How many exhibition works:
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It is with great pleasure that we announce the opening of Julia Schwadron Marianelli’s solo exhibition titled, Secrets of Self Mastery.
Julia writes, “Painting has been my way of searching for meaning, layering images that reference both mental and perceptual landscapes, and interrogating notions of how we understand our shifting individual and cultural environments."
Schwadron Marianelli is a painter from New York City who relocated to Lake Tahoe 8 years ago.
She is now faculty of the Fine Arts Department, and the Assistant Director for the MFA in Interdisciplinary Arts at Sierra Nevada University. Her paintings have been written about in multiple publications including The Brooklyn Rail, The Bangkok Post, and Contemporaryartdaily.com. Schwadron Marianelli’s artwork has been exhibited nationally and internationally. She was a Visiting Professor of Painting and Artist in Residence at Chiang Mai University from 2010 – 2011, and a Visiting Assistant Professor of Painting at the University of Iowa from 2007-2009. She was a founding member of the “Matzo Files,” an artist flat file project inside Streit’s Matzo store on the Lower East Side of Manhattan in 2004.
Schwadron Marianelli received a Joan Mitchell fellowship in 2006. She completed her BA in Studio art at UC San Diego in 1998 and her MFA in Painting from the Tyler School of Art in 2004.
She currently lives and works in South Lake Tahoe with her husband and two kids.
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Exhibition Title: Secrets of Self Mastery
Artist: Julia Schwadron Marianelli
Exhibition dates 7 April-31 May 2021
Location: Melhop Gallery º7077 210 Elks Point Rd, Zephyr Cove, Nevada 89448, USA
Private viewings: by appointment only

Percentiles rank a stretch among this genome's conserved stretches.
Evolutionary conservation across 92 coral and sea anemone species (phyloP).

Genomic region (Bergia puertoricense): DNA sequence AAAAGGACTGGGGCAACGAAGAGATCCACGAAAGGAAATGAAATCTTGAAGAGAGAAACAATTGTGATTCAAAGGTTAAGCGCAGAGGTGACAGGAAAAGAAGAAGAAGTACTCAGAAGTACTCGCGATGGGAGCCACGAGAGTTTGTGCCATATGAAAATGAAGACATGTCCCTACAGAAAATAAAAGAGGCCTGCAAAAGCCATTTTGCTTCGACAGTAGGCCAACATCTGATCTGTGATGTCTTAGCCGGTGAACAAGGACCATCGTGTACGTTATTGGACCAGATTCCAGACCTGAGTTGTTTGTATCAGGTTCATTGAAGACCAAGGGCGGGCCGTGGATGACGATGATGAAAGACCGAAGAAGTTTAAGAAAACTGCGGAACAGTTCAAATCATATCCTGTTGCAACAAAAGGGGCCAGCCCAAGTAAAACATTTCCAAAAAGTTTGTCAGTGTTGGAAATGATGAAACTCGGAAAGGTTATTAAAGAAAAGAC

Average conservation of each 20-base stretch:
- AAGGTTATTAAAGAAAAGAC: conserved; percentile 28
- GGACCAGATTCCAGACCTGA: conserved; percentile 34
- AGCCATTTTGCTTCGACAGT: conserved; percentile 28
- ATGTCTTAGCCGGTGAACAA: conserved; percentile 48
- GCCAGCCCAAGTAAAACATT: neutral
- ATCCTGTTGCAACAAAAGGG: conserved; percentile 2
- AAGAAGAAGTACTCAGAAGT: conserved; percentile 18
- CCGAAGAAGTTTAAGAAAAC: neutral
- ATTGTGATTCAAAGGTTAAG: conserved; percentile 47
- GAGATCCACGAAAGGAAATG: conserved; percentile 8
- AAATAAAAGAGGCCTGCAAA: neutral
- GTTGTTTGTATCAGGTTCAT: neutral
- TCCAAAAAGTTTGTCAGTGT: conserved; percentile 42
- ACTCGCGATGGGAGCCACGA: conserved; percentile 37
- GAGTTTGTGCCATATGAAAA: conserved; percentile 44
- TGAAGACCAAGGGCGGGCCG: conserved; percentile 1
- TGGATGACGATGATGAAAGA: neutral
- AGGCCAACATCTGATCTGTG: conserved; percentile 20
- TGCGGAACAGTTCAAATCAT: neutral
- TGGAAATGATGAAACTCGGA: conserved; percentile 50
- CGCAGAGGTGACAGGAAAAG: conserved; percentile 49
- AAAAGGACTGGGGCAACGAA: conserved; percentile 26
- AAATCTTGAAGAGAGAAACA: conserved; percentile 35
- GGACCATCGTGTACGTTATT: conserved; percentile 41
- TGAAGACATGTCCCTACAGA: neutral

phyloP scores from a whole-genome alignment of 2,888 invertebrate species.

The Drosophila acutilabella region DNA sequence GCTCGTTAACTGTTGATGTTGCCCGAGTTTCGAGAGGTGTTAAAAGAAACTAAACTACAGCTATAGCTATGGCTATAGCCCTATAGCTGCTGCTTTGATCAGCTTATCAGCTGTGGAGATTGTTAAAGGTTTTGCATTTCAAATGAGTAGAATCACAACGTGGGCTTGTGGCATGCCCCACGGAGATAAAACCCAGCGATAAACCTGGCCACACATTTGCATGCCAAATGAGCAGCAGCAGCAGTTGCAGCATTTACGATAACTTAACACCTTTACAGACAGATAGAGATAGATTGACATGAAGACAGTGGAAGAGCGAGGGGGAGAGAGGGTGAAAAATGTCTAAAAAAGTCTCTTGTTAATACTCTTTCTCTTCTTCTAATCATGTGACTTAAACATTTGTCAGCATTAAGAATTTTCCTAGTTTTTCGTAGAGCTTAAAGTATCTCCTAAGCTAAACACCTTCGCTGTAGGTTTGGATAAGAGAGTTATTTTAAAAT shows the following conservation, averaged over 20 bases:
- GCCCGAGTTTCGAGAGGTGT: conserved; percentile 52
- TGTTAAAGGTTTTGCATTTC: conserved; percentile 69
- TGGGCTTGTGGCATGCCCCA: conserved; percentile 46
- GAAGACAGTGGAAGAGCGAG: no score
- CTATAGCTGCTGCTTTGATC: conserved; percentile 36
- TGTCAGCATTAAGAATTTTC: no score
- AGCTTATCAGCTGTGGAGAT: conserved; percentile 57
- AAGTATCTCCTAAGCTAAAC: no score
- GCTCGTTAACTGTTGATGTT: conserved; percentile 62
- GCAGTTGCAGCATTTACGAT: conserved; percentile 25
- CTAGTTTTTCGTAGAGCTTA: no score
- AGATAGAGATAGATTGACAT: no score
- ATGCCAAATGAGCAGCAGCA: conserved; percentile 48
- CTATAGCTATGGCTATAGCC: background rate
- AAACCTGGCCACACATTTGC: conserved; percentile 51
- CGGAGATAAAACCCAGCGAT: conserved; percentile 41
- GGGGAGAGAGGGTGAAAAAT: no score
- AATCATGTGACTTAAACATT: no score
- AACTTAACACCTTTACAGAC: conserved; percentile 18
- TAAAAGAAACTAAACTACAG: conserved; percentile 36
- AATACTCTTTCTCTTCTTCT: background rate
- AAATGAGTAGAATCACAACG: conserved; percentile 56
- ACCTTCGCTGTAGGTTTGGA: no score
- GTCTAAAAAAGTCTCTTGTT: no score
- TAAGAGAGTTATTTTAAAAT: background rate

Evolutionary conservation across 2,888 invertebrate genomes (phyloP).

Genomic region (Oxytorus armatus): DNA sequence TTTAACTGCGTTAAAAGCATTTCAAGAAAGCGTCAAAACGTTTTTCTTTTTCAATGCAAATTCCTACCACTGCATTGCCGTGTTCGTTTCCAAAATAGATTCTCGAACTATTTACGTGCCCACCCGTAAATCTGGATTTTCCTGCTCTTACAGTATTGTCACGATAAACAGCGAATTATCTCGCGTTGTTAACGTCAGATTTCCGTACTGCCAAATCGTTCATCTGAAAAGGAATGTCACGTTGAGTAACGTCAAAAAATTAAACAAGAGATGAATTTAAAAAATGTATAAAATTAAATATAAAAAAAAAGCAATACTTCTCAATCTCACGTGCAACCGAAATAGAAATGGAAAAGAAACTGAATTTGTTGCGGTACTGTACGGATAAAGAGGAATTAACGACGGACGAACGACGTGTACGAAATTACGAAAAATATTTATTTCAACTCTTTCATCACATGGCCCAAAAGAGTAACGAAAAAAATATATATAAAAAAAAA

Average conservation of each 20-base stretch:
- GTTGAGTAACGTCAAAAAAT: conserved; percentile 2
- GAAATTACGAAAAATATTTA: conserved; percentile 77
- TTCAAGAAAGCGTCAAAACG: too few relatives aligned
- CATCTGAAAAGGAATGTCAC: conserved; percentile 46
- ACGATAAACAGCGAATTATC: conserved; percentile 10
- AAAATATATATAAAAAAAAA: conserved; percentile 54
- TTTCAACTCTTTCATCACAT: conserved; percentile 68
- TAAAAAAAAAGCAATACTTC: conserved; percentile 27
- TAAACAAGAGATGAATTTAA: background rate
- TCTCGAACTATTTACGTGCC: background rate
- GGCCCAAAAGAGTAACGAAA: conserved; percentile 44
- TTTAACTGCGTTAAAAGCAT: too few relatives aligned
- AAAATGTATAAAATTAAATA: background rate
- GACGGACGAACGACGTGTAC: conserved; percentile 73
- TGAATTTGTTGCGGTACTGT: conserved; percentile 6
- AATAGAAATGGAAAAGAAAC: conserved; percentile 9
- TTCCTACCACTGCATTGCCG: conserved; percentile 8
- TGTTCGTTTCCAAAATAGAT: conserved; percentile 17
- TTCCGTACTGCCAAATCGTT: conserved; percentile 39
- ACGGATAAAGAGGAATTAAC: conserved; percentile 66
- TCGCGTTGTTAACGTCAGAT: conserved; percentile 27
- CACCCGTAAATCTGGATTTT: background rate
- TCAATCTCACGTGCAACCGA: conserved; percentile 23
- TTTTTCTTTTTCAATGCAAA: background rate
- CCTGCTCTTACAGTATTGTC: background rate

Painting has been my way of searching for meaning, layering images that reference both mental and perceptual landscapes, and interrogating notions of how we understand our shifting individual and cultural environments.
Images of flowers, leaves or rocks correlate to brush strokes and the surfaces operate as either mirror or portal – depending on the way the marks either arrive out of the substrate or form layers to travel down into it. Through careful observation of my subjects, I imagine my paintings as records of my material explorations but also as opportunities for the viewer to experience a collapsing of boundaries between internal and external worlds. Similarly, a book can be a portal. By using self-help book cover design and language as subjects for paintings, I mean to point to what will always remain unknowable and unimaginable even in what professes to give us answers. Painting is not my way of creating a picture that settles, but rather one that continues to vibrate.
“What’s Left Over” series were made in 2006 and are all oil on linen, using white paint on a black ground, and evoke the photographic negative, a photogram, or an x-ray. Unlike a photograph, these paintings are made by hand, scaled up in direct response to individual bouquets of dried flowers. Each painting in the series measures 54” x 90”, enforcing a relation to a human scale. The white paint on the black surface is transparent in parts, and the brushstrokes are present as evidence of potential life left inside what is already dead.
In many works, I’ve used language as a visual element that also infuses meaning. In more recent works, I’ve moved from found phrases to my own words or compilations. The text matrix as the first layer is meant as a place holder for thought as well as a functional structure to organize the painting itself.
The most recent series of works in this show, loosely titled, “High Country” initiate from a glimpse of a color or texture I observe outside (or drag inside). When I moved to Tahoe from Brooklyn, it took me several years to figure out how to see my new surroundings. Much of this process felt related to the difference between accepting “landscape” as an idea, versus actually having something personal to say about it, especially in this quintessentially beautiful place. I began trail running and that activity became the mode by which I felt a strong first-person observational power.
Since I moved here my work has become colorful and highlights components or sections of what I see outside in my new location. These paintings feature possible arrangements on the forest floor, parts of a whole, and the impossibility of wrapping one’s head around some definition of nature. I think about how we can only just comment on a momentary slice of what we perceive as the “natural environment.” We can never nail it down, and the idea that we might be able to is human hubris. It reminds me of the idea that we might ever know ourselves well enough through a codified pursuit of “self-help” to feel that we’ve arrived at a mastery of the self.
Julia Schwadron Marianelli
210 Elks Point Rd, Zephyr Cove, Nevada 89448, USA
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